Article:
Undaunted, Jon and Baw began chipping away, then cleaning up to see just how bad it was. The good news is that chipping the gelcoat off let us see that the foam of the bridge‑deck appears to be in good condition. Bad news is that 3 sections of glass about 4" (10cm) wide and each about 4' (1.2m) long need to be repaired. We'll cut back the old glass, rough up and clean the area thoroughly, and re‑glass it. We'd also like to figure out how to do the floor surface so that the water that gets past the rim drains doesn't just pool in the center like it used to do, although now that we have 2½ times as many rim drains, we shouldn't get much overflow into the bottom of those lockers anymore.
Peering into the mast to see how the lines are crossed
Tuesday, April 16:
Another day with massive rain showers forecast, but nothing until a mid‑afternoon 30‑minute deluge.
Jon and Amanda had a long, fun, frustrating, and ultimately satisfying day working on the mast lines. In order to re‑string all the halyards for the 2 spinnakers, jib, screecher, topping lift and mainsail, we have run small nylon "chaser" lines up the mast so the big lines can be pulled through again when we're ready. Problem is, some of the chaser lines somehow got in a bit of a schmozzle. We really don't want lines chafing against each other inside the mast, but untangling lines in there can get very difficult. The mast is 60' (18m) long, with very few places for light to get in and several aluminum plates going across the mast, so it's very difficult to see anything (the tangs for our diamond stays are not just welded to the outside of the mast - they go all the way through the mast).
Baw cutting away delaminated fiberglass in the cockpit lockers
So the morning progressed with Jon and Amanda taking different ends of the mast, calling directions back and forth to each other as they pulled on lines and tried to untangle them. They thought through it some more over lunch and in the afternoon came up with a plan. The lines usually exit the mast above the winches and spinlocks, 6‑9' (2‑3m) above the bottom of the mast. They pulled all 3 culprit lines together out the bottom of the mast, then Amanda (with her young eyes) was able to peer up the mast while shifting the lines around to see how they had woven themselves together and braided themselves into the mess they were in. Finally, a yell of excitement went up. High Five! Jon helped Amanda verify that all of the lines were running straight and clear and not affecting any other lines. Then they pulled them back out the sides of the mast, at their normal exit locations.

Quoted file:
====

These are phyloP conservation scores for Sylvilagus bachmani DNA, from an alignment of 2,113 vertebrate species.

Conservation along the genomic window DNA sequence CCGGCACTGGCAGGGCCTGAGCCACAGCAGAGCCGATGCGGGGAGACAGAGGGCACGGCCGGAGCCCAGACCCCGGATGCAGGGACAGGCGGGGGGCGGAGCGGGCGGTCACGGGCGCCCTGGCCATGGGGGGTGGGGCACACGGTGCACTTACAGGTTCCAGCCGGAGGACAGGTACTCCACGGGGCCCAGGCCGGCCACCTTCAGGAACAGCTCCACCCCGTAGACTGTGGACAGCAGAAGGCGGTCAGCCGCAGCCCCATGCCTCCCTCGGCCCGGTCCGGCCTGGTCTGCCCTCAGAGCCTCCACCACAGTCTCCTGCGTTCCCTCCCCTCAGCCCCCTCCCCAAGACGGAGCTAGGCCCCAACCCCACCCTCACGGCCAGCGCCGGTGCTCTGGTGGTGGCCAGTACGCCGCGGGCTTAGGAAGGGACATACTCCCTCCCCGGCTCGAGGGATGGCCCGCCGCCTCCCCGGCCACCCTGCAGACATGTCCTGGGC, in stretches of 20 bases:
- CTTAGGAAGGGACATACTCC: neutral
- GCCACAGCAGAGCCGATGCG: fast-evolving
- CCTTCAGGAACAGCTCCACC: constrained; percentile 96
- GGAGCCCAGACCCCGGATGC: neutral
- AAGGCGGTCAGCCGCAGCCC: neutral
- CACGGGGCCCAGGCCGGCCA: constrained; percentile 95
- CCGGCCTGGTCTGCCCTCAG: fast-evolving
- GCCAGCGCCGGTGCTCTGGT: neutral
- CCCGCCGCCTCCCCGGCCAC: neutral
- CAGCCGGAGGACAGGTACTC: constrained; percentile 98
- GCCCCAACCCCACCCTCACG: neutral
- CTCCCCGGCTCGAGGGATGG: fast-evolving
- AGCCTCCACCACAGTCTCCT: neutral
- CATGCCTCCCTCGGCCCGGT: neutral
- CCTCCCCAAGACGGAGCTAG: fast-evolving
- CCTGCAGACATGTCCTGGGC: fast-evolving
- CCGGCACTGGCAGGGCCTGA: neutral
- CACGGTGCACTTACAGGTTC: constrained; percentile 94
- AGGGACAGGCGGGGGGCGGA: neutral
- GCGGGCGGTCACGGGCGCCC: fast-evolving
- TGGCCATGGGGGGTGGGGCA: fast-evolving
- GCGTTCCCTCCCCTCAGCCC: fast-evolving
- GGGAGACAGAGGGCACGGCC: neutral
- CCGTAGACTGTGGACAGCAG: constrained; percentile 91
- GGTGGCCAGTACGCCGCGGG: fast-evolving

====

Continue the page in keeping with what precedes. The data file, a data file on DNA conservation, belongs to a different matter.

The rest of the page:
While they were at it, they decided to rearrange which lines exited the mast where. Originally, we organized the lines based on what we have to do with them when, so each line would always have a winch available when needed. But that still left considerable flexibility. As a result of the above exercise, we decided that it was also important that lines exit the bottom of the mast in a similar orientation to where they exit the mast at the top. At the bottom of the mast, the 6 halyards exit 3 on each side, with the exit slots positioned towards the front, middle, and back of the mast on each side. At the top, the jib and screecher halyards exit the mast at the front in the middle, near the hounds (not all the way at the top). The 2 spinnaker halyards come out the top front of the mast, one on each side. Similarly, the main halyard and the topping lift come out of the mast at the top but at the back, one on each side. So we arranged where the halyards came out at the bottom to be similar to how they're arranged at the top, to minimize the chances of interaction.
Pla grinding gelcoat in impossible positions under the cockpit
So at the bottom of the mast we moved the jib and screecher halyards to exit at the front of the mast, one on each side (which side doesn't really matter). The 2 spinnakers come out of the middle slots, one on each side as oriented at the top of the mast, and the main and topping lift exit at the rearmost slots, on their appropriate sides. It all sounds simple after the fact, but like many things, if you've never done it before, it takes time to work out the optimal solution.
Up on deck in the morning, Baw and Pla started masking off the cleaned up rims of the cockpit area in anticipation of the day's mess. And mess it was, but good work. Jon arrived to supervise the cutting of the delaminating fiberglass on the floor of the cockpit lockers. Good thing, too, as Baw had drawn borders around a MUCH bigger area than what we needed to cut! Jon demonstrated how he wanted the cutting to be done (careful not to cut into the substrate fiberglass which is in great shape), and then Baw demonstrated to Pla, and between Baw and Jon, they got the job done while Pla looked on, all dressed in his white bunny suit and pretending to be the boat owner!
Baw squaring up the edges of our cockpit hatches